Israel Pulse

Netanyahu wrong to blame Abbas for kidnapping

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Article Summary
Israel should rethink its Palestinian prisoner detention policy.

It’s been almost two months since a group of Palestinian administrative detainees went on a hunger strike April 24. A significant number of the hunger strikers have been behind bars for years without being told what they're accused of and without being put on trial. A hunger strike is a drastic step, but is considered a legitimate nonviolent tool in most of the Western world. None of the Israeli authorities have signaled any willingness to negotiate with the strikers or even to offer a conciliatory gesture to restore calm, as they have done in such instances in the past.

The debate became narrowly focused on practical, operative aspects: on the one hand, Shin Bet is pushing to speed up legislation that would allow force-feeding to prevent hunger strikers’ deaths — which could ignite a third intifada. On the other hand, the military objects to force-feeding and claims it can contain "local insurrections" that would result from a detainee's death.

It would appear to be more than a coincidence that the unusual kidnapping of the three teens June 12 occurred at the height of the hunger strike, and in the Hebron area; some 90 of the 120 striking prisoners are residents of Hebron and its environs. Many Palestinians term the current strike the "strike of the Hebronites." Not only that, two of the kidnapped boys, Naftali Frankel and Gilad Shaar, are students at the Mekor Haim rabbinical college located in the nearby settlement of Kfar Etzion, the first community to be established in the West Bank after the Six-Day War. The leader of HaBayit HaYehudi Party, Naftali Bennett, recently declared that he was determined to advance a plan to impose Israeli sovereignty over this region.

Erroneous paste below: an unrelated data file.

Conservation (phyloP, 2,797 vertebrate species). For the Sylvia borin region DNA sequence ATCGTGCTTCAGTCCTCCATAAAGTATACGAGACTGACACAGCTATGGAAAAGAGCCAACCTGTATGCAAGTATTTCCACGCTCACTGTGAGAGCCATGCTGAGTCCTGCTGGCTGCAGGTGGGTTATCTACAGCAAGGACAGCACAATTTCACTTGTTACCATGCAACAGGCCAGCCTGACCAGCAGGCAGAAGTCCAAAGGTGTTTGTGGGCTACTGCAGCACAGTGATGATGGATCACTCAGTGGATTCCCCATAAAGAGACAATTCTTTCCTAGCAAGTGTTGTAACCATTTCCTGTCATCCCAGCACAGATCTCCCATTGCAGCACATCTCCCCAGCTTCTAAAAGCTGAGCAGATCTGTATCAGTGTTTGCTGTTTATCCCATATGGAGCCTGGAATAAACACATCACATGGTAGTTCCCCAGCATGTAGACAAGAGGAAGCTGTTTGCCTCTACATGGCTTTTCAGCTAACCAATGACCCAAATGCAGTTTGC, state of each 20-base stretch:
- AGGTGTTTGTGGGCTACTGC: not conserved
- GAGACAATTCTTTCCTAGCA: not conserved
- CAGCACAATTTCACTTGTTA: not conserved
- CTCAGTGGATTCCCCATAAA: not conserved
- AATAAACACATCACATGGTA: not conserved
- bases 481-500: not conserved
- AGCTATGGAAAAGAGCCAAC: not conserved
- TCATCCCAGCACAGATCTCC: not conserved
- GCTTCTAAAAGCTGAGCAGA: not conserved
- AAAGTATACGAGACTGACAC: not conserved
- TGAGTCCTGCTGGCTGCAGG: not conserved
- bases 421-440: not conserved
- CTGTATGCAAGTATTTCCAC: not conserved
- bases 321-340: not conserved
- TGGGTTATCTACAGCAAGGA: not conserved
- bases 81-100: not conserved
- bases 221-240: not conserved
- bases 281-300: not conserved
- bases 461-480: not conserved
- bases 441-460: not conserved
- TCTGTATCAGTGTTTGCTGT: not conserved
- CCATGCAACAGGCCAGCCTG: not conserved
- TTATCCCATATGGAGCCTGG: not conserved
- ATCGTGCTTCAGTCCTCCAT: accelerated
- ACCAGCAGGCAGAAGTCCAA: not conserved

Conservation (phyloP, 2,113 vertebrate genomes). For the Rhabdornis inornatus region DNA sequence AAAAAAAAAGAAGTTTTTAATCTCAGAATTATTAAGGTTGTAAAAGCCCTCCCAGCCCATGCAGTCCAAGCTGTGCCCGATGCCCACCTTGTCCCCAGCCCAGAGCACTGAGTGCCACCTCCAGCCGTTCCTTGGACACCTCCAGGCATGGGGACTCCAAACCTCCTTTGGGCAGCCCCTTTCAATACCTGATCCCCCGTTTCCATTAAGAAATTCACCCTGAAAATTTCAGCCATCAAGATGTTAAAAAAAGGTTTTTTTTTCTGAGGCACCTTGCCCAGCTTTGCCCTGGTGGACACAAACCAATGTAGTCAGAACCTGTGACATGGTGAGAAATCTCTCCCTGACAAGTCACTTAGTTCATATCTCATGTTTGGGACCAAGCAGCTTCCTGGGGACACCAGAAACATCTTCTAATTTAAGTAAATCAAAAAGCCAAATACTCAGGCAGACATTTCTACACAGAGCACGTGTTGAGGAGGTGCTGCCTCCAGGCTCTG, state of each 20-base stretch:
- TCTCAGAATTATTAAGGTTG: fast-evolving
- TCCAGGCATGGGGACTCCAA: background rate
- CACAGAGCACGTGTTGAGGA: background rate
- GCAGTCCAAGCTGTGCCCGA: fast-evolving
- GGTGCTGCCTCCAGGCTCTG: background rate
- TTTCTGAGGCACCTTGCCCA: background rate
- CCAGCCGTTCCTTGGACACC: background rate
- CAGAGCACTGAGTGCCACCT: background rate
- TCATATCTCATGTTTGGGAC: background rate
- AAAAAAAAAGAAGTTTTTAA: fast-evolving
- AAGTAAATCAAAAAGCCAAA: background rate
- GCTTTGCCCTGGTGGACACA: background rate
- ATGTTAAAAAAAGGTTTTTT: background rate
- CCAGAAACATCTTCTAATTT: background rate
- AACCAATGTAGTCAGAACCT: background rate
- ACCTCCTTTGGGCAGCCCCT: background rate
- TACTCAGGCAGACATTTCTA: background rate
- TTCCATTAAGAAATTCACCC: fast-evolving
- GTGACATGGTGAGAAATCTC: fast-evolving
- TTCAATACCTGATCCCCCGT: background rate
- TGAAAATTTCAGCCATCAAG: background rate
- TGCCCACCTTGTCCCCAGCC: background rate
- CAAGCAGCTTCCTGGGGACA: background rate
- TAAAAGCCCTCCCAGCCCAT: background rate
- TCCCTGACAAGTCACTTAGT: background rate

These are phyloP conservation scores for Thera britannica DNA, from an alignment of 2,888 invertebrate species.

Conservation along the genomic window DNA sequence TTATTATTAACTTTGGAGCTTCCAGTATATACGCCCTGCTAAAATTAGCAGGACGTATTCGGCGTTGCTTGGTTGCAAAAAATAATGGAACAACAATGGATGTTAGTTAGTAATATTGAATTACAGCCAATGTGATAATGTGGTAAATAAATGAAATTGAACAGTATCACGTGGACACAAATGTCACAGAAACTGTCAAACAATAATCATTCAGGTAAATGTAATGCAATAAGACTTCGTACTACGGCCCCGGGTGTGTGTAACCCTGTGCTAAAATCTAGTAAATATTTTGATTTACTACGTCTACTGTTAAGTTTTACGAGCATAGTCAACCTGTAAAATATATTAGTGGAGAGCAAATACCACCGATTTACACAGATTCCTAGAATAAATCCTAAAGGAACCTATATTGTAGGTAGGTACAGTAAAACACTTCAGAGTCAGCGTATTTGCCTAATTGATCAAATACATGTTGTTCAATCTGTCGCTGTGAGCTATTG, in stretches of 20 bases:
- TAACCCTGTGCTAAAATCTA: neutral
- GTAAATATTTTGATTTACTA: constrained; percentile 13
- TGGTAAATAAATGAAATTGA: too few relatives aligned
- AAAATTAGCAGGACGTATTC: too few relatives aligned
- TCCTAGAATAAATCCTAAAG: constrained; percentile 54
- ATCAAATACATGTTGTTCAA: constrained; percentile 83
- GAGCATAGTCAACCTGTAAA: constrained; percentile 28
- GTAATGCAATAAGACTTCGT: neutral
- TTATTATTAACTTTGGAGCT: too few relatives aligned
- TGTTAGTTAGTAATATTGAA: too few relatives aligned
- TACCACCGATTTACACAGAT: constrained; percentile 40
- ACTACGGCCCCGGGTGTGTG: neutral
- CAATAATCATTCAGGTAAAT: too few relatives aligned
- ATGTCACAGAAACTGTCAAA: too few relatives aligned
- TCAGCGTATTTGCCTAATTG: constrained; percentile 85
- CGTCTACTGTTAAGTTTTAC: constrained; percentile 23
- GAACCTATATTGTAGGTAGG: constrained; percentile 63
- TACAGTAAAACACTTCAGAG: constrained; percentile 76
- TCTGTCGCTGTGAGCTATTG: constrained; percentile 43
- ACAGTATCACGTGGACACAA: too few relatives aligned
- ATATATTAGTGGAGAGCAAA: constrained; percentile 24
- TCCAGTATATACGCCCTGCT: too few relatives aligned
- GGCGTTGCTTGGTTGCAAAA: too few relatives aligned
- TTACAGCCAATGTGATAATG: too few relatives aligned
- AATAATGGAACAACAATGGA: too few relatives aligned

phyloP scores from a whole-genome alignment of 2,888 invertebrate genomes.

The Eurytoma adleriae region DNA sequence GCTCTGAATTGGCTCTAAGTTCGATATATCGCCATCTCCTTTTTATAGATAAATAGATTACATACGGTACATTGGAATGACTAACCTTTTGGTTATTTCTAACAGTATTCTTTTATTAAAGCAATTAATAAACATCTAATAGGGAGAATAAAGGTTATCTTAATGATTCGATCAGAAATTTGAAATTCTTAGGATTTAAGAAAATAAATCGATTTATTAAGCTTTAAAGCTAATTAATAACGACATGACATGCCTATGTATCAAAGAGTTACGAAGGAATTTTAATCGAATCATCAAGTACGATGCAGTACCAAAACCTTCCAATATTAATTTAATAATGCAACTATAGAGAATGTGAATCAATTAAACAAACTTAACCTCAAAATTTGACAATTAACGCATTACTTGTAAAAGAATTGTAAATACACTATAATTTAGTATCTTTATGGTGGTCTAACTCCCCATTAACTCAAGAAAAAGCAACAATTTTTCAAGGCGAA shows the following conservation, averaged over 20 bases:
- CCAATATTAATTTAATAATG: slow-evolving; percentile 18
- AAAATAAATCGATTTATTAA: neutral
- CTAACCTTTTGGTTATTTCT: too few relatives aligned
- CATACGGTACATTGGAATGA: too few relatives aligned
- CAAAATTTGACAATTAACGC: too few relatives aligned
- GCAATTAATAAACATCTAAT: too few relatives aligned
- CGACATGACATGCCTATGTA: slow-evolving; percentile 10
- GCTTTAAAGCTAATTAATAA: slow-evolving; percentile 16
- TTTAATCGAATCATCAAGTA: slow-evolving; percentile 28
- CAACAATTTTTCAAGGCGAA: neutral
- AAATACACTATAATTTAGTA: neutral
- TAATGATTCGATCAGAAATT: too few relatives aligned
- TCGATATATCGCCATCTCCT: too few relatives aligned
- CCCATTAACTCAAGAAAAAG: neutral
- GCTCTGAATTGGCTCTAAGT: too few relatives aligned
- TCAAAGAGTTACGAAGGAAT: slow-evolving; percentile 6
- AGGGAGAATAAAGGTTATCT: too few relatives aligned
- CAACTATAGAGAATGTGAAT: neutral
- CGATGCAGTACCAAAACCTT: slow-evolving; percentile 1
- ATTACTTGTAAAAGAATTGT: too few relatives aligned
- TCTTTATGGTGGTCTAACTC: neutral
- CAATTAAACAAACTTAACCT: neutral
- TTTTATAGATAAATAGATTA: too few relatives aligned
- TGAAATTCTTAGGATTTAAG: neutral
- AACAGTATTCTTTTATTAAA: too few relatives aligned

Along with the decision to speed up the legislative process of the force-feeding bill and Bennett’s annexation declaration, Knesset members from the right tabled a proposed law that would ban the release of prisoners as part of any deal with the Palestinian side, or as a goodwill gesture. All these initiatives play into the hands of radical elements in the territories, who object to the Palestinian Authority’s (PA) policy of nonviolence. Israel’s parliament is teaching the Palestinian public that Fatah’s policy of restraint and dialogue does not advance its release from occupation nor even the freedom of detainees who were never convicted. On the other hand, Hamas terror attacks brought about an end to Israel’s occupation of the Gaza Strip and the (2006) kidnapping of (soldier) Gilad Shalit brought home hundreds of murderers who were condemned for life sentences.

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On June 12, several hours before the kidnapping of the three Israeli teens, most of the shops and places of business in East Jerusalem shut their doors. A Palestinian journalist told me that he could not remember such an extensive strike in the city since the end of the first intifada (some 20 years ago). For some reason, the Israeli media ignored the unusual event. The next day, police forces clashed with young Palestinians leaving the al-Aqsa Mosque after Friday prayers. According to Palestinian media reports, 28 people were injured and eight were arrested. On the afternoon of the same day, the official site of the Hamas movement, operating out of Gaza, called for the launch of a third intifada in the West Bank.